## Linear Algebra and Its Applications, Exercise 1.16.13

Exercise 1.6.13. Compute $A^TB$, $B^TA$, $AB^T$, and $BA^T$ for the following matrices: $A = \begin{bmatrix} 3 \\ 1 \end{bmatrix} \quad B = \begin{bmatrix} 2 \\ 2 \end{bmatrix}$ $A^TB = \begin{bmatrix} 3&1 \end{bmatrix} \begin{bmatrix} 2 \\ 2 \end{bmatrix} = 8$ $B^TA = \begin{bmatrix} 2&2 \end{bmatrix} \begin{bmatrix} 3 \\ 1 \end{bmatrix} = 8$ $AB^T = \begin{bmatrix} 3 \\ 1 \end{bmatrix} \begin{bmatrix} 2&2 \end{bmatrix} = \begin{bmatrix} 6&6 \\ 2&2 \end{bmatrix}$ $BA^T = \begin{bmatrix} 2 \\ 2 \end{bmatrix} \begin{bmatrix} 3&1 \end{bmatrix} = \begin{bmatrix} 6&2 \\ 6&2 \end{bmatrix}$

Note that per Equation 1M(i) on page 47 we have $(AB)^T = B^TA^T$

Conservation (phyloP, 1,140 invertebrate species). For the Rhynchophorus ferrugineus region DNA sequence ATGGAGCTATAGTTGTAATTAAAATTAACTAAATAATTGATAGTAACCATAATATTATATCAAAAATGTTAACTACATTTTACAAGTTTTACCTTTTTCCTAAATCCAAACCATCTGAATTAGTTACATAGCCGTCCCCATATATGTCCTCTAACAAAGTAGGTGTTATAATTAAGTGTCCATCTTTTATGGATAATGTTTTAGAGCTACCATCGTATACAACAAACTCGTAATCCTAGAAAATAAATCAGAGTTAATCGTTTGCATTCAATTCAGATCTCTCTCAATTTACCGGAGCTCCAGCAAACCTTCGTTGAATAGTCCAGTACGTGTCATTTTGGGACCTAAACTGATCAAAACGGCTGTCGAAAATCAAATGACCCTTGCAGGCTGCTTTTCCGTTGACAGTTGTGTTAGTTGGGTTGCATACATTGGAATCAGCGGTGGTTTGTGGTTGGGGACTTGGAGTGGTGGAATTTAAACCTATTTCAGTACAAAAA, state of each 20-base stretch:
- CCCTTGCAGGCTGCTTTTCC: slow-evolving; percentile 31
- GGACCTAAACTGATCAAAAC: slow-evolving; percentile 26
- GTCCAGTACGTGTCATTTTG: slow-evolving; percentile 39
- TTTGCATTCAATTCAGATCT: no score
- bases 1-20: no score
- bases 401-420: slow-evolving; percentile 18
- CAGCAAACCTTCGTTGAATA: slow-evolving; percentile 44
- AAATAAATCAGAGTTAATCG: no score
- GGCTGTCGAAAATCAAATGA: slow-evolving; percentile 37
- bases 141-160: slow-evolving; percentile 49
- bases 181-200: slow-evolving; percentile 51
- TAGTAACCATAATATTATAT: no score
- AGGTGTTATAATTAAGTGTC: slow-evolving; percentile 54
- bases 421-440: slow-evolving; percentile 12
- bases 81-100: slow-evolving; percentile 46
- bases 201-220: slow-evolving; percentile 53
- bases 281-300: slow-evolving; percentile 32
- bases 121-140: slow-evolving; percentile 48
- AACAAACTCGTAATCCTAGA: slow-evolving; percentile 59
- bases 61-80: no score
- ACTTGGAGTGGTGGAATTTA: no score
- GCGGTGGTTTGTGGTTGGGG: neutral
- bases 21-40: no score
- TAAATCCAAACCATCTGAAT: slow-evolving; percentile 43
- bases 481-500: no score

This means that $(A^TB)^T = B^T(A^T)^T = B^TA$

and $(AB^T)^T = (B^T)^TA^T = BA^T$

as confirmed by the computation above.

NOTE: This continues a series of posts containing worked out exercises from the (out of print) book Linear Algebra and Its Applications, Third Edition by Gilbert Strang.

If you find these posts useful I encourage you to also check out the more current Linear Algebra and Its Applications, Fourth Edition , Dr Strang’s introductory textbook Introduction to Linear Algebra, Fourth Edition and the accompanying free online course, and Dr Strang’s other books .

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